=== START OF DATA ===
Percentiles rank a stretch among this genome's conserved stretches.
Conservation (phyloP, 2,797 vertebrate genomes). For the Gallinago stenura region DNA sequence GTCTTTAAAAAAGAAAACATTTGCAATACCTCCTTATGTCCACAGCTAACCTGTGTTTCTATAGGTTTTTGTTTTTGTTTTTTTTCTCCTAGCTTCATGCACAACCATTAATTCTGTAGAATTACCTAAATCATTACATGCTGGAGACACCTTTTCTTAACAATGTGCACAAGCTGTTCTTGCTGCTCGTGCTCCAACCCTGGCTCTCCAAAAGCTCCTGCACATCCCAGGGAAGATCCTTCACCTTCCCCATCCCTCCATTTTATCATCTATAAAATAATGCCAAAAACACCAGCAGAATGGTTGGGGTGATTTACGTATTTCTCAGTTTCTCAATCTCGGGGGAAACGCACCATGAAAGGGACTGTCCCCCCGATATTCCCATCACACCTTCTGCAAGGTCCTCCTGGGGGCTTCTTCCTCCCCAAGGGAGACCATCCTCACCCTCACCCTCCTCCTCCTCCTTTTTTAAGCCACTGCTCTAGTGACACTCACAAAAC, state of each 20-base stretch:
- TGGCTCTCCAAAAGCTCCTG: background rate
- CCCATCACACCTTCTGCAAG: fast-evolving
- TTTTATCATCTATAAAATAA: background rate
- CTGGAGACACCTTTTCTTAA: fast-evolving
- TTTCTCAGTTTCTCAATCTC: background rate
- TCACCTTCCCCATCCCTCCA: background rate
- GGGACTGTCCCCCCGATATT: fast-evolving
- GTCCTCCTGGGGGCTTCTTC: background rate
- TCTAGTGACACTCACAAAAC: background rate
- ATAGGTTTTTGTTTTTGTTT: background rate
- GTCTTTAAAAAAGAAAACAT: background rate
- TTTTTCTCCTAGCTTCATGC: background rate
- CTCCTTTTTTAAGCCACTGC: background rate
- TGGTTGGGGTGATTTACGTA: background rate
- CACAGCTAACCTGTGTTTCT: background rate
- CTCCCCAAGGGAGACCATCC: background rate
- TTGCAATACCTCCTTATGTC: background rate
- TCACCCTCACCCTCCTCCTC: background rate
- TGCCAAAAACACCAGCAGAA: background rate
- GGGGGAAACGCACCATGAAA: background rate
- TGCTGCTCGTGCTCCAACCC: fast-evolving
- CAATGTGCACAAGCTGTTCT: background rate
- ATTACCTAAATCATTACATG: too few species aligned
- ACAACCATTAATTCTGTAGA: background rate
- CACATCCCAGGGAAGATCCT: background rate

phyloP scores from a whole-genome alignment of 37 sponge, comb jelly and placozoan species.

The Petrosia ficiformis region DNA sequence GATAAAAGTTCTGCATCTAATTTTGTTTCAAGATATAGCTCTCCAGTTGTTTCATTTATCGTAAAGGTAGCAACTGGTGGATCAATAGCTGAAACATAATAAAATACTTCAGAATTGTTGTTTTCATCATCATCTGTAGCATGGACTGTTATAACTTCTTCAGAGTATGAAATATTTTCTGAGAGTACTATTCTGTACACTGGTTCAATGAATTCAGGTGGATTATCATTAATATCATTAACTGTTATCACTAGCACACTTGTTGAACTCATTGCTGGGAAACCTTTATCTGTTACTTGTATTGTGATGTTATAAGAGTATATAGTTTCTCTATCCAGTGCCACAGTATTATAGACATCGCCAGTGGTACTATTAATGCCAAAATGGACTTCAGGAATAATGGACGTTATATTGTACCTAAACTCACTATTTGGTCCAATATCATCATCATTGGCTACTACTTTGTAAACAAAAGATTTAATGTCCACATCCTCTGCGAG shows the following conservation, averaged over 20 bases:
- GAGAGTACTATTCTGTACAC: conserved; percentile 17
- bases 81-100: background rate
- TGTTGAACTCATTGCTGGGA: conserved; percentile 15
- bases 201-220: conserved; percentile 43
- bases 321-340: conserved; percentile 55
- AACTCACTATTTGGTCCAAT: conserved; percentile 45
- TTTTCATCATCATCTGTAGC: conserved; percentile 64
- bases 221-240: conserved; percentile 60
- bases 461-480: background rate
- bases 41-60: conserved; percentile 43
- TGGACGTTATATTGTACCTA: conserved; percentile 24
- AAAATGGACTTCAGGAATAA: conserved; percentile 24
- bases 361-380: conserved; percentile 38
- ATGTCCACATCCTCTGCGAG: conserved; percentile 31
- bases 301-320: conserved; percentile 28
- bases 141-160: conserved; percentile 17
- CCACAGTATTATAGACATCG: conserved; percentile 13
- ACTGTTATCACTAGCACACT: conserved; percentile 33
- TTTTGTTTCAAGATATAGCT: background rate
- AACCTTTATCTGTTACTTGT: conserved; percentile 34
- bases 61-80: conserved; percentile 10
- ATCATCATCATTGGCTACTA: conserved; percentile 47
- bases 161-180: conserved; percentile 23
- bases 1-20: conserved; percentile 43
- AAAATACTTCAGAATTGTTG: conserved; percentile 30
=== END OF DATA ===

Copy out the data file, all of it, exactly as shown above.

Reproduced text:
Percentiles rank a stretch among this genome's conserved stretches.
Conservation (phyloP, 2,797 vertebrate genomes). For the Gallinago stenura region DNA sequence GTCTTTAAAAAAGAAAACATTTGCAATACCTCCTTATGTCCACAGCTAACCTGTGTTTCTATAGGTTTTTGTTTTTGTTTTTTTTCTCCTAGCTTCATGCACAACCATTAATTCTGTAGAATTACCTAAATCATTACATGCTGGAGACACCTTTTCTTAACAATGTGCACAAGCTGTTCTTGCTGCTCGTGCTCCAACCCTGGCTCTCCAAAAGCTCCTGCACATCCCAGGGAAGATCCTTCACCTTCCCCATCCCTCCATTTTATCATCTATAAAATAATGCCAAAAACACCAGCAGAATGGTTGGGGTGATTTACGTATTTCTCAGTTTCTCAATCTCGGGGGAAACGCACCATGAAAGGGACTGTCCCCCCGATATTCCCATCACACCTTCTGCAAGGTCCTCCTGGGGGCTTCTTCCTCCCCAAGGGAGACCATCCTCACCCTCACCCTCCTCCTCCTCCTTTTTTAAGCCACTGCTCTAGTGACACTCACAAAAC, state of each 20-base stretch:
- TGGCTCTCCAAAAGCTCCTG: background rate
- CCCATCACACCTTCTGCAAG: fast-evolving
- TTTTATCATCTATAAAATAA: background rate
- CTGGAGACACCTTTTCTTAA: fast-evolving
- TTTCTCAGTTTCTCAATCTC: background rate
- TCACCTTCCCCATCCCTCCA: background rate
- GGGACTGTCCCCCCGATATT: fast-evolving
- GTCCTCCTGGGGGCTTCTTC: background rate
- TCTAGTGACACTCACAAAAC: background rate
- ATAGGTTTTTGTTTTTGTTT: background rate
- GTCTTTAAAAAAGAAAACAT: background rate
- TTTTTCTCCTAGCTTCATGC: background rate
- CTCCTTTTTTAAGCCACTGC: background rate
- TGGTTGGGGTGATTTACGTA: background rate
- CACAGCTAACCTGTGTTTCT: background rate
- CTCCCCAAGGGAGACCATCC: background rate
- TTGCAATACCTCCTTATGTC: background rate
- TCACCCTCACCCTCCTCCTC: background rate
- TGCCAAAAACACCAGCAGAA: background rate
- GGGGGAAACGCACCATGAAA: background rate
- TGCTGCTCGTGCTCCAACCC: fast-evolving
- CAATGTGCACAAGCTGTTCT: background rate
- ATTACCTAAATCATTACATG: too few species aligned
- ACAACCATTAATTCTGTAGA: background rate
- CACATCCCAGGGAAGATCCT: background rate

phyloP scores from a whole-genome alignment of 37 sponge, comb jelly and placozoan species.

The Petrosia ficiformis region DNA sequence GATAAAAGTTCTGCATCTAATTTTGTTTCAAGATATAGCTCTCCAGTTGTTTCATTTATCGTAAAGGTAGCAACTGGTGGATCAATAGCTGAAACATAATAAAATACTTCAGAATTGTTGTTTTCATCATCATCTGTAGCATGGACTGTTATAACTTCTTCAGAGTATGAAATATTTTCTGAGAGTACTATTCTGTACACTGGTTCAATGAATTCAGGTGGATTATCATTAATATCATTAACTGTTATCACTAGCACACTTGTTGAACTCATTGCTGGGAAACCTTTATCTGTTACTTGTATTGTGATGTTATAAGAGTATATAGTTTCTCTATCCAGTGCCACAGTATTATAGACATCGCCAGTGGTACTATTAATGCCAAAATGGACTTCAGGAATAATGGACGTTATATTGTACCTAAACTCACTATTTGGTCCAATATCATCATCATTGGCTACTACTTTGTAAACAAAAGATTTAATGTCCACATCCTCTGCGAG shows the following conservation, averaged over 20 bases:
- GAGAGTACTATTCTGTACAC: conserved; percentile 17
- bases 81-100: background rate
- TGTTGAACTCATTGCTGGGA: conserved; percentile 15
- bases 201-220: conserved; percentile 43
- bases 321-340: conserved; percentile 55
- AACTCACTATTTGGTCCAAT: conserved; percentile 45
- TTTTCATCATCATCTGTAGC: conserved; percentile 64
- bases 221-240: conserved; percentile 60
- bases 461-480: background rate
- bases 41-60: conserved; percentile 43
- TGGACGTTATATTGTACCTA: conserved; percentile 24
- AAAATGGACTTCAGGAATAA: conserved; percentile 24
- bases 361-380: conserved; percentile 38
- ATGTCCACATCCTCTGCGAG: conserved; percentile 31
- bases 301-320: conserved; percentile 28
- bases 141-160: conserved; percentile 17
- CCACAGTATTATAGACATCG: conserved; percentile 13
- ACTGTTATCACTAGCACACT: conserved; percentile 33
- TTTTGTTTCAAGATATAGCT: background rate
- AACCTTTATCTGTTACTTGT: conserved; percentile 34
- bases 61-80: conserved; percentile 10
- ATCATCATCATTGGCTACTA: conserved; percentile 47
- bases 161-180: conserved; percentile 23
- bases 1-20: conserved; percentile 43
- AAAATACTTCAGAATTGTTG: conserved; percentile 30